“Knowing the power of these labels terrified me, especially because in my time away from Roaring Fork I realized something about myself, something more than what fit under ‘smart girl.’ I realized that I am gay,” she said. “And I was terrified of the stigma that that label held. And the easiest thing to do when you are scared of something is to ignore it, to just keep on acting the way you did before you got scared. So I continued being brand ‘smart girl.’ I continued working to fill that identity, and to make sure that nothing contrary to it slipped out.

“But … now it’s out. In fact, we can make it more official.”

As Bruell flipped over her sign to reveal the word “GAY,” the assembly came to its feet. It took a moment for the applause to die down and permit her to continue.

“The label of ‘gay girl’ is irrevocably revealed. And standing here, still in one piece, I’m realizing that while the label is accurate, it’s also not everything,” she said. “I’m not just gay. I’m not just smart. No one is. No label is big enough to hold an entire person. But we still keep trying.”

She touched on other labels throw around in high school — class clown, overachiever, jock, druggie, prep, slacker — and invited her classmates to shed those labels as they move into adulthood.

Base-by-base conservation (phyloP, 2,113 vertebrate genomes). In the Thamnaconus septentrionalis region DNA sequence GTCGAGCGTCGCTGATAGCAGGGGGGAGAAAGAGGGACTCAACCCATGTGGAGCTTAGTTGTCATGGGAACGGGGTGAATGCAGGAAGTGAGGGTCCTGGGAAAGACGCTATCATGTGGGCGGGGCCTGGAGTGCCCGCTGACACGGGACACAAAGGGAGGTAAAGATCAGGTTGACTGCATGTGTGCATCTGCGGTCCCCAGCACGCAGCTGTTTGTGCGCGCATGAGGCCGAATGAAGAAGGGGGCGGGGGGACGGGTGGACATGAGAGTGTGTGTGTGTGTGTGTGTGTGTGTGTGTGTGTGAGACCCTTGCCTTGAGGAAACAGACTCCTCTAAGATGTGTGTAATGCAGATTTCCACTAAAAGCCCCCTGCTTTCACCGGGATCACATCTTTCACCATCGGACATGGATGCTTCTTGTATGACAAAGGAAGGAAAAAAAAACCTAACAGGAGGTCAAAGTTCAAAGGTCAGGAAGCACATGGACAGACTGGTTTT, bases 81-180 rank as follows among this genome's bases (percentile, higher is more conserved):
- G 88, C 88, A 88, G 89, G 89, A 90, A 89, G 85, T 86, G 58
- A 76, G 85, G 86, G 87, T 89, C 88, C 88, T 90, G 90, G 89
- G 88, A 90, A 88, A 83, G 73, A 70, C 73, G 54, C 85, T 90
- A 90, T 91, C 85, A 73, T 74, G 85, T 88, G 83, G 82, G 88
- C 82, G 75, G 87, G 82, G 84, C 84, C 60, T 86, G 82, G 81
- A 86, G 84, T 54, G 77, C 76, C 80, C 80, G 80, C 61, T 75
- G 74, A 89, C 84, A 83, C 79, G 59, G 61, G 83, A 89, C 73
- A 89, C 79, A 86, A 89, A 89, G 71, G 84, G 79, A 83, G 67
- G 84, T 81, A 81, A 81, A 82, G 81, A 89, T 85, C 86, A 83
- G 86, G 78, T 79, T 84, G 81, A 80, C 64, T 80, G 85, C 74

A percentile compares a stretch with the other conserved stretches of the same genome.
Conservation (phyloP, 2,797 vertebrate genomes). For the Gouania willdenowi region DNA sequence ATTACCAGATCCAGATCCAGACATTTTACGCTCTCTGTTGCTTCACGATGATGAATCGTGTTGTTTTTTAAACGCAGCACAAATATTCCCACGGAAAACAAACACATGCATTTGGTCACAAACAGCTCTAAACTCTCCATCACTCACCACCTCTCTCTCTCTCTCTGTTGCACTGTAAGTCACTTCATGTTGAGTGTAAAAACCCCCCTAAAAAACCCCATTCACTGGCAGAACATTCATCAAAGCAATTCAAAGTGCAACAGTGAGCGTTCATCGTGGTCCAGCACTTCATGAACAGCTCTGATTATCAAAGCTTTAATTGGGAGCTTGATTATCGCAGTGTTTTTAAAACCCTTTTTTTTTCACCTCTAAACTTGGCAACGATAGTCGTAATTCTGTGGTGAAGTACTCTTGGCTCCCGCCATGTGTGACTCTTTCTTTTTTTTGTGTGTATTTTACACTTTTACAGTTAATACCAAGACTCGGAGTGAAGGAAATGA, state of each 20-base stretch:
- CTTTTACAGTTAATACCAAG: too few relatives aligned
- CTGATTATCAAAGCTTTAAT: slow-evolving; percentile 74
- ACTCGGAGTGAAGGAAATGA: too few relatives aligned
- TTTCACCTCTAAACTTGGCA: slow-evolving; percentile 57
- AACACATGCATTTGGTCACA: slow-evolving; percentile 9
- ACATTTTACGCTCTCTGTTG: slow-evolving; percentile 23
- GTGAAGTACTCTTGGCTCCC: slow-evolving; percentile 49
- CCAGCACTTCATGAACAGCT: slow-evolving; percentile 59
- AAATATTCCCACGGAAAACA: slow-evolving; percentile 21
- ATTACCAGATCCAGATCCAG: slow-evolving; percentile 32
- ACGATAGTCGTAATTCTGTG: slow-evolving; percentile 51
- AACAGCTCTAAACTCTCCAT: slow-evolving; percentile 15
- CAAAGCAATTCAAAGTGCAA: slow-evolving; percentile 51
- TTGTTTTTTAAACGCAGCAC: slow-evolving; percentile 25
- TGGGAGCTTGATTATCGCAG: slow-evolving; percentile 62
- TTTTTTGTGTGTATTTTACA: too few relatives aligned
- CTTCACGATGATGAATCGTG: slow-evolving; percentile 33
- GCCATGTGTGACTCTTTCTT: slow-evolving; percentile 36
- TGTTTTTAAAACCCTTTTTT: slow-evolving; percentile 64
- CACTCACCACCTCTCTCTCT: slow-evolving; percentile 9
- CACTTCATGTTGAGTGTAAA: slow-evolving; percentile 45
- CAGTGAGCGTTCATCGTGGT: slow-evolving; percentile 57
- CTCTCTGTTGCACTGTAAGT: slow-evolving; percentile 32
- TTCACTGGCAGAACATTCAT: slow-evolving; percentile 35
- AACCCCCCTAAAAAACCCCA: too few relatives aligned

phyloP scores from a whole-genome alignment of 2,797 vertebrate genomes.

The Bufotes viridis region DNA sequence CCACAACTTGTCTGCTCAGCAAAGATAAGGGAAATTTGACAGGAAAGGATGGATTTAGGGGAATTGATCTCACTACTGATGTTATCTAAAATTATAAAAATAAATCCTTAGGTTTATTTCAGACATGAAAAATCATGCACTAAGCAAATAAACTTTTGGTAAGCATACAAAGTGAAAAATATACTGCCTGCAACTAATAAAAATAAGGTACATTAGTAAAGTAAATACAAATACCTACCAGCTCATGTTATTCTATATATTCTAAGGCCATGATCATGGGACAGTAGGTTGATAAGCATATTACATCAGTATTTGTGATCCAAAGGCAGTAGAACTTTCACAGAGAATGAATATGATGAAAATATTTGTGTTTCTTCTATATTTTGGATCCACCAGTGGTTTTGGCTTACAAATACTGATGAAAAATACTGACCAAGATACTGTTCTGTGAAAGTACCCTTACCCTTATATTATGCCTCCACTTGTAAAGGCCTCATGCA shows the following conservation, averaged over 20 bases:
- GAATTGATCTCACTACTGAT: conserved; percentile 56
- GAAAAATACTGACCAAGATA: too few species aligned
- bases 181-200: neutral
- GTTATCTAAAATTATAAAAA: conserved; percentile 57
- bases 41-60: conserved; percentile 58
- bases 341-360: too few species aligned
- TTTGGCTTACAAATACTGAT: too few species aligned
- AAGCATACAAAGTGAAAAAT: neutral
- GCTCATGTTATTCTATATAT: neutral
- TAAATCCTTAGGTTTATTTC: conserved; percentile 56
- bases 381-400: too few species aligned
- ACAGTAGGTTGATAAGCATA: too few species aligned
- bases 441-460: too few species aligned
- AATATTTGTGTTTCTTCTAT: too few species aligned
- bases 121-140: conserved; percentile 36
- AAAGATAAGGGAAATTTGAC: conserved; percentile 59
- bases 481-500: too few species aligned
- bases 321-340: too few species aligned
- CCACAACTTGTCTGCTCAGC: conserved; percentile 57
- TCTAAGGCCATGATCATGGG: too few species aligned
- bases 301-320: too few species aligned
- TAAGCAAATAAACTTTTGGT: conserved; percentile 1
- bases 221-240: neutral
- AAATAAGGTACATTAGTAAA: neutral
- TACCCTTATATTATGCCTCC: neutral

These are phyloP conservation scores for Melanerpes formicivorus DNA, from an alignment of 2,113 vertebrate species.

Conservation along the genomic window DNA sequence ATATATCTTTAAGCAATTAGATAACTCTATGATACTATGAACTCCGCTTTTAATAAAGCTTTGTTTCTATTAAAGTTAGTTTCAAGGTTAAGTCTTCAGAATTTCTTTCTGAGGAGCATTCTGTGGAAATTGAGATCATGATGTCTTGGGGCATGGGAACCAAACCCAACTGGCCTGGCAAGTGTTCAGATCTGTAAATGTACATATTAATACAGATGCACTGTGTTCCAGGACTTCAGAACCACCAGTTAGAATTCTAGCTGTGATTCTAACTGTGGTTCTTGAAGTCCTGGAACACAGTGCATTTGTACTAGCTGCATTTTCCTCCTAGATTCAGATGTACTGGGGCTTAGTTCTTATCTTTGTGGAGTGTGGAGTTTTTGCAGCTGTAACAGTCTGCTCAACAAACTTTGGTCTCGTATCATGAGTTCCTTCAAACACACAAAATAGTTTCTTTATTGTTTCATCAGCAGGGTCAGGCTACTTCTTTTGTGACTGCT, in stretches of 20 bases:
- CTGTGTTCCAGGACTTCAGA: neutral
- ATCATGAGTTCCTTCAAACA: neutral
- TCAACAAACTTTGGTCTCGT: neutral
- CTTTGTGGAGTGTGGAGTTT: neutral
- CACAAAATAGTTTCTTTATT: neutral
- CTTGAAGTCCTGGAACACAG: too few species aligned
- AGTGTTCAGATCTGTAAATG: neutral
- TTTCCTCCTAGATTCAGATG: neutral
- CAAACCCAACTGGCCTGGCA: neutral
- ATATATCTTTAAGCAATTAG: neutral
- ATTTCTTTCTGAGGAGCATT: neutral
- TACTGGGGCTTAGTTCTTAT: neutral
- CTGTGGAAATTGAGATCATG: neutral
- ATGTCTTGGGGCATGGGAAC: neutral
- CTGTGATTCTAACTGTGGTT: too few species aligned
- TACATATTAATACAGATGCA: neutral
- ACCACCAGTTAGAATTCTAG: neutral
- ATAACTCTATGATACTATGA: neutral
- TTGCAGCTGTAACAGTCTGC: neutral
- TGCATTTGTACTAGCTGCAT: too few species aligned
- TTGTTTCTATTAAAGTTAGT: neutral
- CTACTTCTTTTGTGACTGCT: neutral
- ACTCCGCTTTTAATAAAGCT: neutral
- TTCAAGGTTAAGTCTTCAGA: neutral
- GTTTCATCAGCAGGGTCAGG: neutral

“You can make up for this freedom, of course, by making more labels, labels of who is worth your time based on class, race, gender, IQ — you can make your own labels, if you want. It’ll be easy to do, and there will always be people who follow the labels you make,” she observed. “But you can also choose to give up these labels, to judge a person simply as a human.”

It’s a point Bruell doesn’t think she could have made without full disclosure.

“I knew that I had to write a speech, and I wanted it to be about judgment and labels. I didn’t think I could do that without being honest about this part of me,” she said in an interview Monday. “I felt it was really important to leave the high school not hiding anything.”

It was a difficult decision, because her first instinct upon realizing her orientation was to keep it a secret.

“I came back and put that aside, except you can’t really put a part of it aside,” she explained. “I started to feel a disconnect.”